of Hawaii victims
of crime in 1996
A survey shows 55% said they wereBy Rod Ohira
victims, up from the previous two years
More people say they were crime victims in 1996 despite a dramatic decrease in reported offenses that year.
The "Crime and Justice in Hawaii: 1997 Hawaii Household Survey Report," released today by the state attorney general's office, notes that 55 percent of respondents reported being victims of crime.
The 1996 victimization numbers are up 10 percent from 1995 and 1994, both of which saw a 45 percent rate; and 15 percent from 1993, when 40 percent of respondents said they were victims.
"Surveys like these are extremely helpful in responding to the needs of the victim and getting to the roots of crime," Attorney General Margery Bronster said.
The victimization rate for property crime offenses increased from about 35 percent in 1993 to 49 percent in 1996, while violent crime victimization remained comparatively stable during the same period.
The survey results appear to run counter to the attorney general's "Crime in Hawaii 1996" report, released last fall, which reflected across-the-board decreases for all reported serious offenses except robbery.
Both studies have flaws since not all crimes are reported to police and victims of crime are more likely to participate in a survey so their numbers should not be interpreted at face value, says a state statistician.
"The uniform crime report numbers reflect the low-end and the victimization survey the ceiling for estimates of the actual nature, extent and fear of crime in Hawaii," said Paul Perrone, chief of the Research and Statistics Branch who worked on both projects.
"The numbers are not perfect so we never know what the actual extent of crime in Hawaii is," Perrone added.
"But since the uniform crime report flaws are repeated consistently, it allows us to look at trends more accurately."
The victimization survey represents a perception or attitude, says Perrone.
Ninety-seven percent of respondents, for example, felt crime in Hawaii was at least somewhat serious, with about two-thirds of them rating it as very serious.
Also, 70 percent of 784 respondents said fear of crime prevented them from doing some of the things they would like to do while 47 percent say they are afraid to walk alone at night near their homes.
Acting Honolulu Police Chief Lee Donohue thinks the percentage figures are too high but says the survey is still useful as an indicator.
"I think we're looking at real concerns that have to be addressed," Donohue said, "and No. 1 is fear of crime.
"One way we can address these quality of life issues is with more police presence and identifying hot spots, like we did in Waikiki with the purse-snatchings," he added.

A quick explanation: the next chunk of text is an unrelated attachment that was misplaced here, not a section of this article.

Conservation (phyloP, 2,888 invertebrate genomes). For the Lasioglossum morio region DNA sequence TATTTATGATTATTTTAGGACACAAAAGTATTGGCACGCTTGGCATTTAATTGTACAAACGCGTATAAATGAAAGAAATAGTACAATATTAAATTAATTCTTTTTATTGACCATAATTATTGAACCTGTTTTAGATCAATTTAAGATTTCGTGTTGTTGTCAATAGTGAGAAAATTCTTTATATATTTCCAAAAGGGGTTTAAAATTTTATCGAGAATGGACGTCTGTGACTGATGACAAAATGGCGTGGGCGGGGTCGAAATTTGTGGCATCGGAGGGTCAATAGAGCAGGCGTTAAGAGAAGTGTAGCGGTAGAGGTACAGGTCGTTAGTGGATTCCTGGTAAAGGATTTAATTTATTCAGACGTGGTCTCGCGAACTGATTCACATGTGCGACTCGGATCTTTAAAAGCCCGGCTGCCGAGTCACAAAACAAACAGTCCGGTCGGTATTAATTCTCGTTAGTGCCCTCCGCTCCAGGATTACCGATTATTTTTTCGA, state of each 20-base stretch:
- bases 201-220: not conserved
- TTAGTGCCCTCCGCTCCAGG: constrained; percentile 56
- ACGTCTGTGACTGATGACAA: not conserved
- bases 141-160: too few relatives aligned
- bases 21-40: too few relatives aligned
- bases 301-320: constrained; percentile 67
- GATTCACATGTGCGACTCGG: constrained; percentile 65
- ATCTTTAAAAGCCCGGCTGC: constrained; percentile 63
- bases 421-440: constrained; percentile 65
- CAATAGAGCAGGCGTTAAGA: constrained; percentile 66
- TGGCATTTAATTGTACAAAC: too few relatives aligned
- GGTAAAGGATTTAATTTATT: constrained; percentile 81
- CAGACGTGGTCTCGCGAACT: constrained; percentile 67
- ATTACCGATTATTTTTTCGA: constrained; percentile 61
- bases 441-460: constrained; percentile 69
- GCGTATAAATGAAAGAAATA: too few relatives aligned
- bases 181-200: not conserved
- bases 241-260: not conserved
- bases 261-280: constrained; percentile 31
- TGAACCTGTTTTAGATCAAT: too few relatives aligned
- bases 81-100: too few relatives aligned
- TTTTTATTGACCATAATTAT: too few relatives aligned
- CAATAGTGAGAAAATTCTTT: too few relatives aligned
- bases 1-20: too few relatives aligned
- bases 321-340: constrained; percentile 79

About 60 percent of the 1,325 Hawaii residents selected randomly last spring agreed to participate in the victimization survey, said Perrone.
The sampling also included respondents from the 1996 survey who agreed to participate for a second straight year and a third group of respondents from the 1995 survey who participated for a third year.
While he does not disagree with the general findings of the survey, Big Island Police Chief Wayne Carvalho questions the validity of the percentages due to the method of sampling.
"Although the pool of respondents to a mailed survey may be chosen randomly, there is no way to measure the randomness of the completed surveys returned," Carvalho said.
"Studies have shown that people who respond to a mailed survey tend to be those who are most concerned about an issue and therefore do not represent the sampling universe as a whole," he added.
"Unfortunately, the number of responses from each county was not readily available so I'll assume that the questionnaires were randomly distributed throughout the state," Carvalho said.
"Since Hawaii County has an estimated 11.7 percent of the state's population, it is logical to assume that only 92 questionnaires were returned from the Big Island -- hardly enough to draw any valid conclusions about the public's perception of law-enforcement performance locally, much less specific percentages," Carvalho added.
Highlights of the victimization survey:
Views on crime
The greatest percentage of survey respondents get their information about crime from the newspaper (83.3 percent), followed by television (75 percent), radio (54.8 percent) and relatives (49.9 percent).
The two reasons most often cited for not reporting a crime to police were that the offense was not important enough and that police could not do anything about the crime.
59.2 percent think law enforcement in their neighborhood is doing a good or excellent job, while 63.2 percent feel the criminal justice system is too easy and, as a result, contributes a great deal to the crime problem.
Of the 54.5 percent of respondents who were victims of crime in 1996, 56.1 percent were women and 53 percent men. Property crime victims made up 49.3 percent of the total while 12 percent said they were victims of violent crime.
26.7 percent of respondents had property stolen from their motor vehicle, while 14.7 percent say someone tried to break into their vehicle.
Read the full Attorney General's report